Gus Carlson is a U.S.-based columnist for The Globe and Mail.
It may seem ironic that on their most patriotic holiday – Independence Day – Americans celebrating in bars and backyards across the country were, for the first time in memory, more likely drinking non-U.S. beer than domestic brews.
Modelo Especial, the flagship brand of Mexico City-based Grupo Modelo, is now the best-selling beer in the U.S., bumping Bud Light from the top spot shortly before the July 4th birthday party.
The rise of Modelo reflects more than the opportunistic timing of a competitor’s stumble.
There’s no question the accelerating factor was the backlash dogging Bud Light for enlisting social-media influencer Dylan Mulvaney, whose content focuses on her gender transition. Sales have fallen sharply amid widespread pushback from customers who see the connection to Ms. Mulvaney as off-brand.
But Modelo’s ascension to the throne is no accident. It reflects the rapid growth in the number of drinking-age Hispanic-Americans and the continuing shift of the beer-drinking public toward more premium brews.
More pivotal, Modelo has achieved nirvana as a brand that “gets it” – the “it” being the essence of its customers. The brand’s laser-focus on what matters to its faithful in its Fighting Spirit advertising campaign has become even more powerful in the context of Bud Light’s derailment.
To be sure, beer consumption and brand loyalty are hardly recognized demographic metrics. And the nationality of beer, like that of cars and other consumer products, is a fudgy thing in an era of global supply chains and production processes, and pan-border corporate ownership.
But whether you like it or not, beer brands have become very visible markers in the continuing culture wars in the U.S. – and in Bud Light’s case, a cultural flashpoint. The divisive fallout from its promotion with Ms. Mulvaney reflects how personal and often political the relationships are between consumers and the products they choose, even something as innocuous as beer, the average person’s reward after a hard day’s work.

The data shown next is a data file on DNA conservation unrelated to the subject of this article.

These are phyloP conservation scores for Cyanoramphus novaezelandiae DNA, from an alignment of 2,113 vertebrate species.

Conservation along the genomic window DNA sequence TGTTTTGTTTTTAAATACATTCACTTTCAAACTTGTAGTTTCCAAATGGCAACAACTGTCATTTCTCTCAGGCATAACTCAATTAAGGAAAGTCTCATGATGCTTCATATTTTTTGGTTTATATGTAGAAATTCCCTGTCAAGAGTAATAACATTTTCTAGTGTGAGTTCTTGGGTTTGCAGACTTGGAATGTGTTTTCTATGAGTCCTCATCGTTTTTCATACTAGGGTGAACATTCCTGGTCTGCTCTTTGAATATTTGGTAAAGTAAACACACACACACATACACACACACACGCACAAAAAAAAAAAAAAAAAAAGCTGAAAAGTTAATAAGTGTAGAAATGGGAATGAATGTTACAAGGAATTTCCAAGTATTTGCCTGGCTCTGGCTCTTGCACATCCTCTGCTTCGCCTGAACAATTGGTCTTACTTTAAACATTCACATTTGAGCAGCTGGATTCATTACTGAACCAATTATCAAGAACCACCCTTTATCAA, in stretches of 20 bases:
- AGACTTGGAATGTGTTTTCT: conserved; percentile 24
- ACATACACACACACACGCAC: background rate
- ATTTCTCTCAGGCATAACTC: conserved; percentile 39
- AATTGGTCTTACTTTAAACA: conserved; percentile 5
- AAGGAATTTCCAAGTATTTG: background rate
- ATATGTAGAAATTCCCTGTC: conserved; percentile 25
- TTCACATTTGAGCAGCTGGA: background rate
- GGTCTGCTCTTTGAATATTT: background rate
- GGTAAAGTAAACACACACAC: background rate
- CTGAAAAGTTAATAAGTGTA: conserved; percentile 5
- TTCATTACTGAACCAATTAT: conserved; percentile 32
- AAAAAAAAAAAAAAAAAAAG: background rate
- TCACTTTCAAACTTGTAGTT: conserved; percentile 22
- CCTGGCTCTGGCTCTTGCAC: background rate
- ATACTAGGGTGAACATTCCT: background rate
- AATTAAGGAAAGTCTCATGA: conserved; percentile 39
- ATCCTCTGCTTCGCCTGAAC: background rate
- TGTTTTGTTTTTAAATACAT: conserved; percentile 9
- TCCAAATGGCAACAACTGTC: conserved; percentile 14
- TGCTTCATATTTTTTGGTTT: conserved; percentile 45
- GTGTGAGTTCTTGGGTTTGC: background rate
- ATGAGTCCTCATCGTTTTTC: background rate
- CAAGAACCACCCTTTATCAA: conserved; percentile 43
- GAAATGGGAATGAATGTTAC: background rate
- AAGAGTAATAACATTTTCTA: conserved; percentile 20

That’s what makes the Modelo campaign so different – and so remarkably successful in navigating the landmines of the current cultural landscape.
While other beer brands advertise aspirational lifestyles or strum on patriotic heartstrings, Modelo stays away from all that and instead celebrates the struggles and successes that are core to the experiences of everyday people, including and especially immigrants.
In its ads, there are no urban hipsters partying on a city rooftop, totally stoked surfers on a beach at sunset, or cowboy-booted friends walking through the rain at a county fair to strains of country music. Modelo has moved away from celebrities and athletes as endorsers, and for the record, there has never been a majestic horse galloping past snow-capped mountains in a Modelo ad.
Instead, the subjects of Modelo’s Flighting Spirit ads are the pictures of humility – a barber named Philly (BarberKing) Garcia from East Los Angeles who lived in his car to make ends meet, a mom hosting a family holiday feast and sports fans tailgating in a blizzard. The message: These people measure success and happiness in ways that are different from the norms depicted in much modern advertising.
In announcing the next iteration of its campaign, Mark of a Fighter, earlier this year, Modelo openly dissed the ideals underpinning so many of its rival brands, suggesting it “highlights the changing dynamics of what’s important today – the desire for more meaningful pursuits that bring happiness versus achieving status and fame” through “stories that recognize and reward the fights of consumers from all walks of life.”
Marketing bumpf? No question. But in a practical sense, Modelo’s approach has captured not only the essence of its faithful, but of beer itself. In a world of hyperbole, Modelo has dared to call beer what it is – a humble quaff for regular folks.
That stand has made Modelo an unlikely hero in a marketplace where culture, not flavour, seems to be determining the winners and losers.